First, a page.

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Old 07-02-2003, 08:20 AM   #1
pilot1
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Learning C++


What is a good website, and/or book to use to learn C++?
Currently i'm going through the tutorial at www.cplusplus.com, but it seems to only cover the basics.
Also, what's a good reference book to use once I learn C++?
 
Old 07-02-2003, 09:38 AM   #2
nakkaya
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www.cprogramming.com
 
Old 07-02-2003, 09:39 AM   #3
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There is no complete solution for C++ at this time. It's better to learn C, you'll have all the power you could ever dream of on any modern platform. Standard C++ is probably only for compilers to write code in because it is too sophisticated for humans. I'm totally serious, very few people have the time and money to learn Standard C++. If you were extremely stubborn you could look at the book reviews at < www.accu.org >. I dislike Francis Glassborow however but in spite of this most of the reviews appear to be...well...correct.
 
Old 07-02-2003, 09:41 AM   #4
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Quote:
Originally posted by nakkaya
www.cprogramming.com
This is very poor advice. Do not use this forum. A much better forum is the link on www.cplusplus.com to comp.lang.c++. The website < www.cprogramming.com > is littered with turkeys. I am giving you the best advice, just learn C...at this time.
 
Old 07-02-2003, 09:51 AM   #5
nakkaya
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Quote:
Originally posted by GtkUser
There is no complete solution for C++ at this time. It's better to learn C, you'll have all the power you could ever dream of on any modern platform.
C is supported under C++ and c doesnt give you anything c++ cant give

Quote:

Standard C++ is probably only for compilers to write code in because it is too sophisticated for humans.
you kidding me have you ever looked at the c code and then a c++ code c++ is written for easy management fast development re use code to prevent spagetti code while still providing the power c has given to users

Quote:

I'm totally serious, very few people have the time and money to learn Standard C++.
c++ is allways more readable then c since it is higher than c.
c++ is one of the most used languages in the world
also you need less time while coding in c++(cause you can re use your code create your own class es override functions and operator s theses are some of the powerfull solution that c can not provide you) and there for less money it is easier to learn cause sytax is more clear than c

Last edited by nakkaya; 07-02-2003 at 10:04 AM.
 
Old 07-02-2003, 09:57 AM   #6
nakkaya
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Quote:
[i]Originally posted by pilot1
What is a good website, and/or book to use to learn C++?
Currently i'm going through the tutorial at www.cplusplus.com, but it seems to only cover the basics.
Also, what's a good reference book to use once I learn C++?
as you can see he wanted a tutorial


and then i posted the site you posted the following

Quote:
Originally posted by GtkUser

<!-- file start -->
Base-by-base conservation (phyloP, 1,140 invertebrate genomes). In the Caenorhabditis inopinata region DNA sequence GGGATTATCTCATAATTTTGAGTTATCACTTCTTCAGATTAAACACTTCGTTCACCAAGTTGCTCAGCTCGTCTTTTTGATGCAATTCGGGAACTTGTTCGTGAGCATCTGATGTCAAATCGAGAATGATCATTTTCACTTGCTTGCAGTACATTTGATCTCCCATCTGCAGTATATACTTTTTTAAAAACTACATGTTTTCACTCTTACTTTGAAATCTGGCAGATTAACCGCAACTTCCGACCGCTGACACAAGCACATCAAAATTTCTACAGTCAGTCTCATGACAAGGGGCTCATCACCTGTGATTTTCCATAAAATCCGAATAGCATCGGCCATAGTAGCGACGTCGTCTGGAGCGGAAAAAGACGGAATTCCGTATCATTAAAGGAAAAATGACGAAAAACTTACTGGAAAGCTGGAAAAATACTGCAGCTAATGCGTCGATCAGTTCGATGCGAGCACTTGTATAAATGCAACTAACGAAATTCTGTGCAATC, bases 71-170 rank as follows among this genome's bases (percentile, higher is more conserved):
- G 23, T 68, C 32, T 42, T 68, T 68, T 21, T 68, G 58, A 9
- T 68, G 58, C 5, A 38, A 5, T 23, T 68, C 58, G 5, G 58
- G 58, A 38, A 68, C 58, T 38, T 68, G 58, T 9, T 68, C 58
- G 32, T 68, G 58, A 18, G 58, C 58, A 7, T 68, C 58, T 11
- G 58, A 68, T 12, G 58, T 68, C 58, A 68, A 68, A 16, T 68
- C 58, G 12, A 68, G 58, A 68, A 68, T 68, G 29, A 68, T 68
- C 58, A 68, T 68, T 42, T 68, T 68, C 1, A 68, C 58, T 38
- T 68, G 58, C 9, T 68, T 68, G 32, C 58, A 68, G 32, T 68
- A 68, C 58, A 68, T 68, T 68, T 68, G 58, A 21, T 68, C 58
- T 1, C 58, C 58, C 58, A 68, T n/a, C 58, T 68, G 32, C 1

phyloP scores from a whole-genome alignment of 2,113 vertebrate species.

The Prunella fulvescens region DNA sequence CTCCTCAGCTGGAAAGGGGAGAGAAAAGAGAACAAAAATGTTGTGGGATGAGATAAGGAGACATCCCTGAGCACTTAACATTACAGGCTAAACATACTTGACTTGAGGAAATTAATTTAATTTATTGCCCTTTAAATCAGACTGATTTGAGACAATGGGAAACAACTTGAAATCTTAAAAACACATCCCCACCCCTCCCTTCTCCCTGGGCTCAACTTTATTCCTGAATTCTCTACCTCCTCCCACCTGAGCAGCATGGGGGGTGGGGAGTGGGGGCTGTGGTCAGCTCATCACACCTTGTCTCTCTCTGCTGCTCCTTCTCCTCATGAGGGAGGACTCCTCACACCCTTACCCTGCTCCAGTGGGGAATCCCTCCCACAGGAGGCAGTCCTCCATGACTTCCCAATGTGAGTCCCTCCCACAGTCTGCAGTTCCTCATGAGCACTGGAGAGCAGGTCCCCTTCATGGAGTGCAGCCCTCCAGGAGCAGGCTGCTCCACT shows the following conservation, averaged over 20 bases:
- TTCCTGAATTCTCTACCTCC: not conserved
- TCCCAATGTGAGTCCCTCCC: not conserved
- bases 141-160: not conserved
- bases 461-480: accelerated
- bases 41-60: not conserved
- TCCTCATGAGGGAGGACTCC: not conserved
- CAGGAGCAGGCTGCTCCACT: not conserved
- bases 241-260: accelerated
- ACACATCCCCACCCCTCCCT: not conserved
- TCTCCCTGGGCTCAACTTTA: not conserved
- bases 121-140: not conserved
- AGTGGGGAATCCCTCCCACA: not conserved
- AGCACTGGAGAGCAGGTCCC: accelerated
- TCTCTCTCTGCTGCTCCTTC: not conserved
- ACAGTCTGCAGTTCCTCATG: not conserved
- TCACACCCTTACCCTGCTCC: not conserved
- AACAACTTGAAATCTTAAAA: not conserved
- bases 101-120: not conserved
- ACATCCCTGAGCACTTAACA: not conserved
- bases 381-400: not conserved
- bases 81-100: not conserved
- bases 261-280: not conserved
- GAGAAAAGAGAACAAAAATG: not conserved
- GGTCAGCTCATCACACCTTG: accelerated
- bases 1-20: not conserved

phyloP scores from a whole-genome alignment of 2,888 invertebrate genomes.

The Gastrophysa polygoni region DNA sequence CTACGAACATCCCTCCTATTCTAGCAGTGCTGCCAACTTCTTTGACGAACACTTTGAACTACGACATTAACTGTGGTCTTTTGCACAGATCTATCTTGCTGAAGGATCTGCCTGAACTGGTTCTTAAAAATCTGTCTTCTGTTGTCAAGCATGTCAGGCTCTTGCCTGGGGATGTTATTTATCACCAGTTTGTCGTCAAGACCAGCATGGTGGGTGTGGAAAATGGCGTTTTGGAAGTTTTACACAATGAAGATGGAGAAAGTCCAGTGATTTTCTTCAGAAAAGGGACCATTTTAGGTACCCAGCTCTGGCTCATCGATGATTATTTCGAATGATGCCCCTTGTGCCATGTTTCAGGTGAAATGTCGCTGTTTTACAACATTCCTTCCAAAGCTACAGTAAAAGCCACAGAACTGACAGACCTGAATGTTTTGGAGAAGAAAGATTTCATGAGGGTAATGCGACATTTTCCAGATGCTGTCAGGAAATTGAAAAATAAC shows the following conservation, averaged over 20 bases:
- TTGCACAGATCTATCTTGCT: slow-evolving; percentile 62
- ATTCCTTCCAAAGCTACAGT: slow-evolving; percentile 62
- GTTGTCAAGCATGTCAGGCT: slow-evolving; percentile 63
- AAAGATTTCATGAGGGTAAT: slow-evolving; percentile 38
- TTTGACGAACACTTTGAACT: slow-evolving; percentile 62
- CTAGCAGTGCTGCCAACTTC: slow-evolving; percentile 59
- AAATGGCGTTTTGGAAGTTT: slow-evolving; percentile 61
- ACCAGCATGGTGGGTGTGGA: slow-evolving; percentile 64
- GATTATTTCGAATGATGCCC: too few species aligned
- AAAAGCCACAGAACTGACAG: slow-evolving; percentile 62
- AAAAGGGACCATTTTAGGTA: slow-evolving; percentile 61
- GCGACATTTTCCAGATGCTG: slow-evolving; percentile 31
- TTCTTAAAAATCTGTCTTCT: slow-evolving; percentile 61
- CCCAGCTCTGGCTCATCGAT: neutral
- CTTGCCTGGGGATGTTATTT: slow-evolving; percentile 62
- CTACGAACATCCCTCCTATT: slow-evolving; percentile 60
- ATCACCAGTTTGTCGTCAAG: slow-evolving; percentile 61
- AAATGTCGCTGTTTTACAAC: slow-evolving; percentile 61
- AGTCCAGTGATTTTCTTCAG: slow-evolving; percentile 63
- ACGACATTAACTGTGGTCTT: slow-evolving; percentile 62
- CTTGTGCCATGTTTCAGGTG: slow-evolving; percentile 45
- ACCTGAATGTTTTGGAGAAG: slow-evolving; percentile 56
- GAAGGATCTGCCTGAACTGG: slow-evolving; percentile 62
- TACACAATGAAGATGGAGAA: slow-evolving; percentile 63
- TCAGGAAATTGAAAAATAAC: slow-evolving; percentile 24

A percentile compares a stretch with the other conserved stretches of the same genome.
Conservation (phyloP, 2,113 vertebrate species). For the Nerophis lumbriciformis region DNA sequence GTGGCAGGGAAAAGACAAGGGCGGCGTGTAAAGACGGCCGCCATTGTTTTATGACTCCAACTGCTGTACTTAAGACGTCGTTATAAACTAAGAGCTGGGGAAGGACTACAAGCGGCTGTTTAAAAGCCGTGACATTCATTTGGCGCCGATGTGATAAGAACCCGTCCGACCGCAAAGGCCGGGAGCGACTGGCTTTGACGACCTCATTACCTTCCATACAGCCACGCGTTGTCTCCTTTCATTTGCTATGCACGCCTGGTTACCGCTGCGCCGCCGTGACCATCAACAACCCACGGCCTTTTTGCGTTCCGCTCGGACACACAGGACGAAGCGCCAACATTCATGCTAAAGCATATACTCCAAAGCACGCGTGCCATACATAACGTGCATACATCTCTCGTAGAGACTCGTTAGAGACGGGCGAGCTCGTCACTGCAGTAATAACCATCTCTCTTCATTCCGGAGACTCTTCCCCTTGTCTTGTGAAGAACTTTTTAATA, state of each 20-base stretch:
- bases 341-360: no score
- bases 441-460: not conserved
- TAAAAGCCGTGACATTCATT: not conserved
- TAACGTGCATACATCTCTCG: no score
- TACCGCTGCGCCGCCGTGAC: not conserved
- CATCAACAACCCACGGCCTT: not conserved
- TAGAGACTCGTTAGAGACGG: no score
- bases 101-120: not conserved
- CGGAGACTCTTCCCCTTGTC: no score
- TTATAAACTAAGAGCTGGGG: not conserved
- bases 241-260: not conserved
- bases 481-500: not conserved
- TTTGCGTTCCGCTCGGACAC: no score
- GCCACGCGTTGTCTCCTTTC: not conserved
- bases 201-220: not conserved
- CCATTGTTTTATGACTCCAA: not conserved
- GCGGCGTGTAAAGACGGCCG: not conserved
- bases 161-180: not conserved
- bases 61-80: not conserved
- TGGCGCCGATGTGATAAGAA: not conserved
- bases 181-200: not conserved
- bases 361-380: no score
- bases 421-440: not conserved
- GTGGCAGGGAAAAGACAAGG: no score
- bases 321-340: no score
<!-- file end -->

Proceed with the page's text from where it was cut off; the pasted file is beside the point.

This is very poor advice. Do not use this forum. A much better forum is the link on www.cplusplus.com to comp.lang.c++. The website < www.cprogramming.com > is littered with turkeys. I am giving you the best advice, just learn C...at this time.
and since www.cprogramming.com has tutorials on it i gave adress. i did not said anything about forum mate. next time read it all
 
Old 07-02-2003, 11:56 AM   #7
pilot1
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Thanks for your input.
It seems, at least to me, that C++ is easier to learn than C. But maybe i'm mistaken.

They both look pretty similar.
Would it be hard to learn C after I know C++?
 
Old 07-02-2003, 12:29 PM   #8
kev82
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i consider c++ to be a (large)superset of c so if you know c++ then you automatically know c. c++ has a lot more to it, and to learn the language fully is a lot harder than C because of the whole object orientated thing. but c++ is easier for the beginner due to things like the std::string class, also people who learn c++ before/with c tend to skip over the hardware/low-level abilities of the language. you can probably get away with going straight into c++ but i would reccomend learning c first.

edit: re your first post: i think the tutorial at www.cplusplus.com covers the majority of the language, not just the simple stuff, if your thinking about graphics etc thats NOT part of c++ its in libraries provided by third parties.

edit: i dont think www.cprogramming.com is very good either

Last edited by kev82; 07-02-2003 at 12:36 PM.
 
Old 07-02-2003, 01:58 PM   #9
pilot1
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I'm 15, and it seems to me that the easiest way to learn to program would be to learn C++.

One of the main reasons I chose it is because I can look at the source of my favorite programs (almost all are written in C++), and see how they work, and maybe even submit bug fixes to the mantainer.

Also, from what i've seen of C++ it doesn't seem that hard to learn, and it would probably be the most useful language for me to learn.

I'm not very far along in the cplusplus.com tutorial (section 2.2), and they may answer this question later, but i'll ask anyways.

When you use the #include <file.h> command/definition/whatever, file.h provides additional commands to use in your program, right? Where can I learn what commands a file provides, and how to use them?
 
  


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